Rejection comes from a variety of sources: pre- or current employers, family or friends. Rejection begins and ends with naming the faults of , but never recognizing the strengths in the rejected individual. Understanding the mechanisms of rejection and making positive choices of how to handle negative messages are the most fundamental keys to safeguarding your self esteem and sense of self worth.
Rejection is not an expression of loyalty, and contributes nothing to a relationship except to absolve the person blaming from any responsibility to engage in problem solving or remain loyal. Rejection causes an immediate reaction in the receiving party to turn inward in a negative way, causing feelings of sadness, an outcast, frustration, confusion, anger, unworthiness.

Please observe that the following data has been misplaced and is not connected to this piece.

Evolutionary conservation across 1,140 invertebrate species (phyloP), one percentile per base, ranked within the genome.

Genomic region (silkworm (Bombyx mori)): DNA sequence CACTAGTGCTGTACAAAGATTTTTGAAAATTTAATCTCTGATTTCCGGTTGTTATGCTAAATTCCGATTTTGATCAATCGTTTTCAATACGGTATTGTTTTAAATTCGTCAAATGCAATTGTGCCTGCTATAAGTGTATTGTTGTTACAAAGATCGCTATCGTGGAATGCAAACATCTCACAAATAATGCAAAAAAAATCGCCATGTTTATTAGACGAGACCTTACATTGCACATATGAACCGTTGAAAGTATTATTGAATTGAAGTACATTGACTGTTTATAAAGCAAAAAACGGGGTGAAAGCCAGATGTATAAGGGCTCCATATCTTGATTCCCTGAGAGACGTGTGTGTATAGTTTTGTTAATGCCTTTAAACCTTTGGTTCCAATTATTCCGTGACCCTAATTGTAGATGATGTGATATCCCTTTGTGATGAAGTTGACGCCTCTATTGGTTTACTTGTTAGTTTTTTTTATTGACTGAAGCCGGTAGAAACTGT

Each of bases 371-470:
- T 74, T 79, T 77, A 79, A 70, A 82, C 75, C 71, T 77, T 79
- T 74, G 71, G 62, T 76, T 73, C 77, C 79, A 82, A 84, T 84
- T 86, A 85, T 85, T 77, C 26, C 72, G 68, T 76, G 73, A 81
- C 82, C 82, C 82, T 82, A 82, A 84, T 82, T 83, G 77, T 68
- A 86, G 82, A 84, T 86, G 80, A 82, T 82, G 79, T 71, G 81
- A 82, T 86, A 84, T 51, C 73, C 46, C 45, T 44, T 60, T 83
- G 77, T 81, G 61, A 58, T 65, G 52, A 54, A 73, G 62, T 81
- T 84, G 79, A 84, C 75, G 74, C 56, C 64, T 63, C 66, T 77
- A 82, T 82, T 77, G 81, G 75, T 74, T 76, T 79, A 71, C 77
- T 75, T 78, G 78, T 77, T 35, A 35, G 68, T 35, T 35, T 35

The feelings imposed from an act of rejection are not necessarily about what was done, but rather how the situation played out; how it was done and what was said.
Rejection toward job seekers and from employers are among the most common. While hurtful, it is not nearly as harmful as rejection by close friends or family. The more intimate the relationship in which rejection is experienced, the greater the damage done, and the more challenging it can be to overcome the effects.
Overcoming rejection in any form means facing your fears and expressing and sharing your experience, no matter how shameful the perception and placing focus on the positives. Be proactive in your recovery from a very ego damaging experience by choosing not to internalize the negative message you have received.
Rejection does not need to be a devastating experience. You have the power to choose how you are going to understand the messages of rejection and how you decide to integrate these messages into your mental well-being and personal growth.
Rejection is not the end of a road.
Rejection is only a step on the path to success and healthy relationships.